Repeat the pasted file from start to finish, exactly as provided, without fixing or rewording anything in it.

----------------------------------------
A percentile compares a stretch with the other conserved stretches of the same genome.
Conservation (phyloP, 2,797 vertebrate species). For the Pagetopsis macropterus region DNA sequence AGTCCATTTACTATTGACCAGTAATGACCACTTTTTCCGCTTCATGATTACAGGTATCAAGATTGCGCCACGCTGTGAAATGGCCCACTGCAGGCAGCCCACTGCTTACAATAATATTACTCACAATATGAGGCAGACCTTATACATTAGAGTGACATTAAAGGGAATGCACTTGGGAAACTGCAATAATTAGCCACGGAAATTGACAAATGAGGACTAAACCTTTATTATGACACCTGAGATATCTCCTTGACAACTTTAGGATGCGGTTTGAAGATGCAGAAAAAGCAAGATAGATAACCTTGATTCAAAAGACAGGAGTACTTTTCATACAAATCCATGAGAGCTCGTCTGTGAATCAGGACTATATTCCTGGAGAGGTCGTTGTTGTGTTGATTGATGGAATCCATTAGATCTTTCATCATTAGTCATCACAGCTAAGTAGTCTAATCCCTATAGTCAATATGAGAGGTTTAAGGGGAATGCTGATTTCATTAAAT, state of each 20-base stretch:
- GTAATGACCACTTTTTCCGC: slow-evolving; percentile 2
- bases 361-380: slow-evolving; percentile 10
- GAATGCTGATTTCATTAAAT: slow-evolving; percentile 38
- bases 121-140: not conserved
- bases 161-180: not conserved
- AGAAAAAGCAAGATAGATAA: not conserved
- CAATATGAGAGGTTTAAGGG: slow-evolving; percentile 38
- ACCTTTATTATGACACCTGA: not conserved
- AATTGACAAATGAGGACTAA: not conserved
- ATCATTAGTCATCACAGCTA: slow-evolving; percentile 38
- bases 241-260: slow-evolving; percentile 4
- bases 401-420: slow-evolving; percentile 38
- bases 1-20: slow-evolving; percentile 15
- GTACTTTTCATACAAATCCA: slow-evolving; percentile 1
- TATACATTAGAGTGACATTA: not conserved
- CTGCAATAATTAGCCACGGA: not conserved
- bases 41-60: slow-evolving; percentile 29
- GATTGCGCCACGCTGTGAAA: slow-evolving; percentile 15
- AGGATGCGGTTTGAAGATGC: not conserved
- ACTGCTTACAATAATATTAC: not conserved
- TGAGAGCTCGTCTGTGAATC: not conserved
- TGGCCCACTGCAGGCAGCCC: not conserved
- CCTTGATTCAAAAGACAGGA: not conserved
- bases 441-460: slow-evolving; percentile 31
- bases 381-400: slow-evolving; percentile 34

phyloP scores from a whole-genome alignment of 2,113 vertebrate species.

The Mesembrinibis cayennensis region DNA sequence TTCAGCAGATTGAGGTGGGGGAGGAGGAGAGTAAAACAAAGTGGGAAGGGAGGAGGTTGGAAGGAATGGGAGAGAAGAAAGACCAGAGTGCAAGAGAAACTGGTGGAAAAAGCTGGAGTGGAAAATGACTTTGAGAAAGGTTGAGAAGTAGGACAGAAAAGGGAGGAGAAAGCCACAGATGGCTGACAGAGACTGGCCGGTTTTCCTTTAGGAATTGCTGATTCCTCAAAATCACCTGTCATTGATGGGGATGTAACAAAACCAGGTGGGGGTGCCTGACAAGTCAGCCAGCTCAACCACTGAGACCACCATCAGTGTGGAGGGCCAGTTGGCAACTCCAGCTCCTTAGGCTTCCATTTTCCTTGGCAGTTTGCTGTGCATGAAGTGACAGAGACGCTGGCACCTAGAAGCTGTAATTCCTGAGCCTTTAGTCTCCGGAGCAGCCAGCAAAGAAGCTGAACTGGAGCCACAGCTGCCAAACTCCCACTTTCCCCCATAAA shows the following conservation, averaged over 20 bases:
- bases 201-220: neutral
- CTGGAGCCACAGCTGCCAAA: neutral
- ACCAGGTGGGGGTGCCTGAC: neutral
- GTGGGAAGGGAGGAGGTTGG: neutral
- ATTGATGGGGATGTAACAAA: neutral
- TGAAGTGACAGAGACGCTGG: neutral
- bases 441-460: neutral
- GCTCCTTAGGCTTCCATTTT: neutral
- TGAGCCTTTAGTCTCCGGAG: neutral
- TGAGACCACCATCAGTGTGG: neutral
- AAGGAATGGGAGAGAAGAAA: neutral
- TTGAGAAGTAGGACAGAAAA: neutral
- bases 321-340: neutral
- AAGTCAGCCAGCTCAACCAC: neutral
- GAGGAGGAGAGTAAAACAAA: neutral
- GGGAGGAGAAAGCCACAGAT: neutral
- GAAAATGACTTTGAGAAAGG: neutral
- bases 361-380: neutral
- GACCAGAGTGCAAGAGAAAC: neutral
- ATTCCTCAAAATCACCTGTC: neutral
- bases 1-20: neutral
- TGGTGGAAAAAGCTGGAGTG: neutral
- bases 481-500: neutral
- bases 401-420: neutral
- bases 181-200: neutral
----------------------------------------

A percentile compares a stretch with the other conserved stretches of the same genome.
Conservation (phyloP, 2,797 vertebrate species). For the Pagetopsis macropterus region DNA sequence AGTCCATTTACTATTGACCAGTAATGACCACTTTTTCCGCTTCATGATTACAGGTATCAAGATTGCGCCACGCTGTGAAATGGCCCACTGCAGGCAGCCCACTGCTTACAATAATATTACTCACAATATGAGGCAGACCTTATACATTAGAGTGACATTAAAGGGAATGCACTTGGGAAACTGCAATAATTAGCCACGGAAATTGACAAATGAGGACTAAACCTTTATTATGACACCTGAGATATCTCCTTGACAACTTTAGGATGCGGTTTGAAGATGCAGAAAAAGCAAGATAGATAACCTTGATTCAAAAGACAGGAGTACTTTTCATACAAATCCATGAGAGCTCGTCTGTGAATCAGGACTATATTCCTGGAGAGGTCGTTGTTGTGTTGATTGATGGAATCCATTAGATCTTTCATCATTAGTCATCACAGCTAAGTAGTCTAATCCCTATAGTCAATATGAGAGGTTTAAGGGGAATGCTGATTTCATTAAAT, state of each 20-base stretch:
- GTAATGACCACTTTTTCCGC: slow-evolving; percentile 2
- bases 361-380: slow-evolving; percentile 10
- GAATGCTGATTTCATTAAAT: slow-evolving; percentile 38
- bases 121-140: not conserved
- bases 161-180: not conserved
- AGAAAAAGCAAGATAGATAA: not conserved
- CAATATGAGAGGTTTAAGGG: slow-evolving; percentile 38
- ACCTTTATTATGACACCTGA: not conserved
- AATTGACAAATGAGGACTAA: not conserved
- ATCATTAGTCATCACAGCTA: slow-evolving; percentile 38
- bases 241-260: slow-evolving; percentile 4
- bases 401-420: slow-evolving; percentile 38
- bases 1-20: slow-evolving; percentile 15
- GTACTTTTCATACAAATCCA: slow-evolving; percentile 1
- TATACATTAGAGTGACATTA: not conserved
- CTGCAATAATTAGCCACGGA: not conserved
- bases 41-60: slow-evolving; percentile 29
- GATTGCGCCACGCTGTGAAA: slow-evolving; percentile 15
- AGGATGCGGTTTGAAGATGC: not conserved
- ACTGCTTACAATAATATTAC: not conserved
- TGAGAGCTCGTCTGTGAATC: not conserved
- TGGCCCACTGCAGGCAGCCC: not conserved
- CCTTGATTCAAAAGACAGGA: not conserved
- bases 441-460: slow-evolving; percentile 31
- bases 381-400: slow-evolving; percentile 34

phyloP scores from a whole-genome alignment of 2,113 vertebrate species.

The Mesembrinibis cayennensis region DNA sequence TTCAGCAGATTGAGGTGGGGGAGGAGGAGAGTAAAACAAAGTGGGAAGGGAGGAGGTTGGAAGGAATGGGAGAGAAGAAAGACCAGAGTGCAAGAGAAACTGGTGGAAAAAGCTGGAGTGGAAAATGACTTTGAGAAAGGTTGAGAAGTAGGACAGAAAAGGGAGGAGAAAGCCACAGATGGCTGACAGAGACTGGCCGGTTTTCCTTTAGGAATTGCTGATTCCTCAAAATCACCTGTCATTGATGGGGATGTAACAAAACCAGGTGGGGGTGCCTGACAAGTCAGCCAGCTCAACCACTGAGACCACCATCAGTGTGGAGGGCCAGTTGGCAACTCCAGCTCCTTAGGCTTCCATTTTCCTTGGCAGTTTGCTGTGCATGAAGTGACAGAGACGCTGGCACCTAGAAGCTGTAATTCCTGAGCCTTTAGTCTCCGGAGCAGCCAGCAAAGAAGCTGAACTGGAGCCACAGCTGCCAAACTCCCACTTTCCCCCATAAA shows the following conservation, averaged over 20 bases:
- bases 201-220: neutral
- CTGGAGCCACAGCTGCCAAA: neutral
- ACCAGGTGGGGGTGCCTGAC: neutral
- GTGGGAAGGGAGGAGGTTGG: neutral
- ATTGATGGGGATGTAACAAA: neutral
- TGAAGTGACAGAGACGCTGG: neutral
- bases 441-460: neutral
- GCTCCTTAGGCTTCCATTTT: neutral
- TGAGCCTTTAGTCTCCGGAG: neutral
- TGAGACCACCATCAGTGTGG: neutral
- AAGGAATGGGAGAGAAGAAA: neutral
- TTGAGAAGTAGGACAGAAAA: neutral
- bases 321-340: neutral
- AAGTCAGCCAGCTCAACCAC: neutral
- GAGGAGGAGAGTAAAACAAA: neutral
- GGGAGGAGAAAGCCACAGAT: neutral
- GAAAATGACTTTGAGAAAGG: neutral
- bases 361-380: neutral
- GACCAGAGTGCAAGAGAAAC: neutral
- ATTCCTCAAAATCACCTGTC: neutral
- bases 1-20: neutral
- TGGTGGAAAAAGCTGGAGTG: neutral
- bases 481-500: neutral
- bases 401-420: neutral
- bases 181-200: neutral